Take What The Defense Gives You

The NFL’s best passers have a common trait, among others: intuitiveness. They know when to go against the grain of whatever they have been trained to believe is “right” in order to take advantage of specific situations.

This is Oklahoma’s Baker Mayfield. He is faced with a 3rd-and-5 situation inside Baylor’s 35-yard line; the Sooners are up with a comfortable two touchdown lead near the end of the third quarter. Baylor’s defense has stacked the box and jammed the boundary receiver to the right side of the formation, yet Oklahoma’s slot receiver to the right side (No.3) is given a generous cushion. Not only is there a vertical cushion, but the nickel cornerback is set up to the inside of the receiver.

Lucky for Mayfield, Oklahoma called for a quick out from the slot receiver, making this an easy first down. Except Mayfield didn’t throw it.

Counterargument numero uno would be that Mayfield saw the 1-on-1 jam on the outside and liked his chances. In fact, Mayfield is more than likely coached to take these throws. Anyone who follows my work knows that I love a quarterback who rolls the dice, but there is absolutely no reason to here. Oklahoma already has a 14-point lead and does not need to risk explosive plays when easier ones are almost literally gift wrapped, especially when you are approaching the red zone.

Secondly, there is the concern that the nickel corner is baiting the quarterback into the throw. While that is a valid caution in most every other out route read, it is not in this case. The cornerback is six or seven yards off the ball and lined up about a step inside. That is a lot of ground to make up. If the quarterback does not have the arm talent to hit the out route before a defensive back makes up that much ground, then he is just not a good quarterback. Sorry.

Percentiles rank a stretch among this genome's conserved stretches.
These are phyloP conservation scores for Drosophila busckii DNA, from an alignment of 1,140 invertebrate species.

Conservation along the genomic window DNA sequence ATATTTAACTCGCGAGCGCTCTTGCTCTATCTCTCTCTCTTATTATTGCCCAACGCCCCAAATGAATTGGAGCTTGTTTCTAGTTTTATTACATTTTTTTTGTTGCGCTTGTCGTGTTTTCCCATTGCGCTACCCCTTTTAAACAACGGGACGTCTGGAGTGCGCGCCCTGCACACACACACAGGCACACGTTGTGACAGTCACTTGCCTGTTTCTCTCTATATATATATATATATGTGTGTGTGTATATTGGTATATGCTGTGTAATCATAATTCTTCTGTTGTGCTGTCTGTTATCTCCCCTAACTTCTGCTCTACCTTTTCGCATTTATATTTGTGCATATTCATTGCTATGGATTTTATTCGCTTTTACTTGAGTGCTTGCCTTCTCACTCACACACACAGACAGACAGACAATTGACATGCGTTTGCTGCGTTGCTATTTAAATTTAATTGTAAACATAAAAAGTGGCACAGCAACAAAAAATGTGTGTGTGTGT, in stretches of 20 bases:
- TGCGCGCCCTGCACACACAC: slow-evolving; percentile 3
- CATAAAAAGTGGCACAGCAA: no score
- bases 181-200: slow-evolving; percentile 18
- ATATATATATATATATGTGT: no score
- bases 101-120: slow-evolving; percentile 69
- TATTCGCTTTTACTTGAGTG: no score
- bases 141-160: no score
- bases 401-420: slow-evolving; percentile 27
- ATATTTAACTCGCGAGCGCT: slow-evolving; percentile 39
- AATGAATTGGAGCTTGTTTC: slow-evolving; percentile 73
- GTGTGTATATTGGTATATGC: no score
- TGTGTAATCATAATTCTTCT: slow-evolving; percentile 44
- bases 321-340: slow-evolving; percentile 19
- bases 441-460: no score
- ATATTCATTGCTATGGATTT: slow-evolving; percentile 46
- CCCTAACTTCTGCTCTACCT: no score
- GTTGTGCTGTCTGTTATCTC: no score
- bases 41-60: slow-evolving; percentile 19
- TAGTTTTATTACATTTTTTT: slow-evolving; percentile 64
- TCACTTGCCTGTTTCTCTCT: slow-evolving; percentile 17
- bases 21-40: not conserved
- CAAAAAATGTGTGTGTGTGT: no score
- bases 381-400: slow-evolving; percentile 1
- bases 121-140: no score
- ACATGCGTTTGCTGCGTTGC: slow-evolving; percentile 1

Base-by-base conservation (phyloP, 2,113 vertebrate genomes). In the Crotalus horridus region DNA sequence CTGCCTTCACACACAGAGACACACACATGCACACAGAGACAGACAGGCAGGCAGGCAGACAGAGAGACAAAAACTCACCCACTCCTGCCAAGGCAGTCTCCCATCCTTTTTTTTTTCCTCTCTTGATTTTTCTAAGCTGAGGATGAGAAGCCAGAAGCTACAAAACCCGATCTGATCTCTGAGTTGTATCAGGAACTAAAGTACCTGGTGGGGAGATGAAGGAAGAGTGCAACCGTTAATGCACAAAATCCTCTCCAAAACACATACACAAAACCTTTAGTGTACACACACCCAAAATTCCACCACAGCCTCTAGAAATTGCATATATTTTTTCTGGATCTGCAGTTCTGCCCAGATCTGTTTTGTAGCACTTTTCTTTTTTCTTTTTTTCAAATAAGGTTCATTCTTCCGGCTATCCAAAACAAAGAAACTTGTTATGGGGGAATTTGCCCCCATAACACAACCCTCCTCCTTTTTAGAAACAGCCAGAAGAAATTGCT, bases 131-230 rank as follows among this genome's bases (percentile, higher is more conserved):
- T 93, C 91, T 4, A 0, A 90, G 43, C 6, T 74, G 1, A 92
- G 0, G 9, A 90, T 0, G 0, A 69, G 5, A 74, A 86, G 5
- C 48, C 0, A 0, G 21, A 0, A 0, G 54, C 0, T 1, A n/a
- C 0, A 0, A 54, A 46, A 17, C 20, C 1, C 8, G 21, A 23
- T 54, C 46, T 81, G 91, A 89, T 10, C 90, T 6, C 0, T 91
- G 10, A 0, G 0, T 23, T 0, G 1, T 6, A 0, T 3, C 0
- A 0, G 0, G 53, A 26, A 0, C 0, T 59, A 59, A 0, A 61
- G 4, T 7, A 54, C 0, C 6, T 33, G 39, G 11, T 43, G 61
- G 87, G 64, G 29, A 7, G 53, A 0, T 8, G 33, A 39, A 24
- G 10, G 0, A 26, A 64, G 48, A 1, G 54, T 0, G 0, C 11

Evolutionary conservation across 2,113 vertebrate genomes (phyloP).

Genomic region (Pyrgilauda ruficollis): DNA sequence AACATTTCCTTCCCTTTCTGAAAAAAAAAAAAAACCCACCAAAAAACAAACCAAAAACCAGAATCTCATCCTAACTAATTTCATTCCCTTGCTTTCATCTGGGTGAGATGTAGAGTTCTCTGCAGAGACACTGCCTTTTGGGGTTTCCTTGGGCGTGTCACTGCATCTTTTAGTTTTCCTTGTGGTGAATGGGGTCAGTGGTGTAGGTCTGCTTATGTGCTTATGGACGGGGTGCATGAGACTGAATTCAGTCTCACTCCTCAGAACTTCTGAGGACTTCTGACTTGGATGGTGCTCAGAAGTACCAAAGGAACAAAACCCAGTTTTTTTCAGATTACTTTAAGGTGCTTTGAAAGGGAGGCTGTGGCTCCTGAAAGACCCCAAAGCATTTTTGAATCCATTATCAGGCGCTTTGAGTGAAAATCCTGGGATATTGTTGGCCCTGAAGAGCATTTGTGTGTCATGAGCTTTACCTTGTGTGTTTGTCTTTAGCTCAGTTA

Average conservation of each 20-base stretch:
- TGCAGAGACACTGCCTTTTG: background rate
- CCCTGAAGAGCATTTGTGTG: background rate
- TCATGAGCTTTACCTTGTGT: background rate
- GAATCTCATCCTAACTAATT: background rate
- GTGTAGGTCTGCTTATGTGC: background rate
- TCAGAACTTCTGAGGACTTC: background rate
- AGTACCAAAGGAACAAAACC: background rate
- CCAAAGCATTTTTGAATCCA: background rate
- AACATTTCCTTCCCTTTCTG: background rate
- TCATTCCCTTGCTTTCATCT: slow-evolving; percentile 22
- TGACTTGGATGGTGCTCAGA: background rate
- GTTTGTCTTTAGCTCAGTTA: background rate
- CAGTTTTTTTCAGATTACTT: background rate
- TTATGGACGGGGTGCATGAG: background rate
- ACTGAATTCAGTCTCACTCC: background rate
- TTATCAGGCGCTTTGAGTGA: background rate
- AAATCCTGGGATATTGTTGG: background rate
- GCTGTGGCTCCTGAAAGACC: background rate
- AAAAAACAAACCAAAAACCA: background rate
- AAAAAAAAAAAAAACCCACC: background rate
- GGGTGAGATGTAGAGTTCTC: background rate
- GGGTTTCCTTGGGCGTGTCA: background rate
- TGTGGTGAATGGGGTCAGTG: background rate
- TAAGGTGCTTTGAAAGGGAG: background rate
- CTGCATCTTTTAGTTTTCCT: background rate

Last and most absurd, there is the question about what the reaction would be if the pass was completed. Simple answer: no different. Results are not sustainable, as they are left up to variables and random chance, to some degree. Process, on the other hand, is absolutely sustainable and better processes more often render better results. Mayfield’s process on this play was too linear. He failed to identify and expose a clear flaw in the defense because he fell back on what he is used to doing in similar, though not identical, situations.

It is no coincidence that Cam Newton, Tony Romo and Tom Brady all dominate the quick out game and are simultaneously among the best handful of NFL quarterbacks. Good quarterbacks see the matchup and expose it; they are essentially free yards to be had. Take what the defense gives you.


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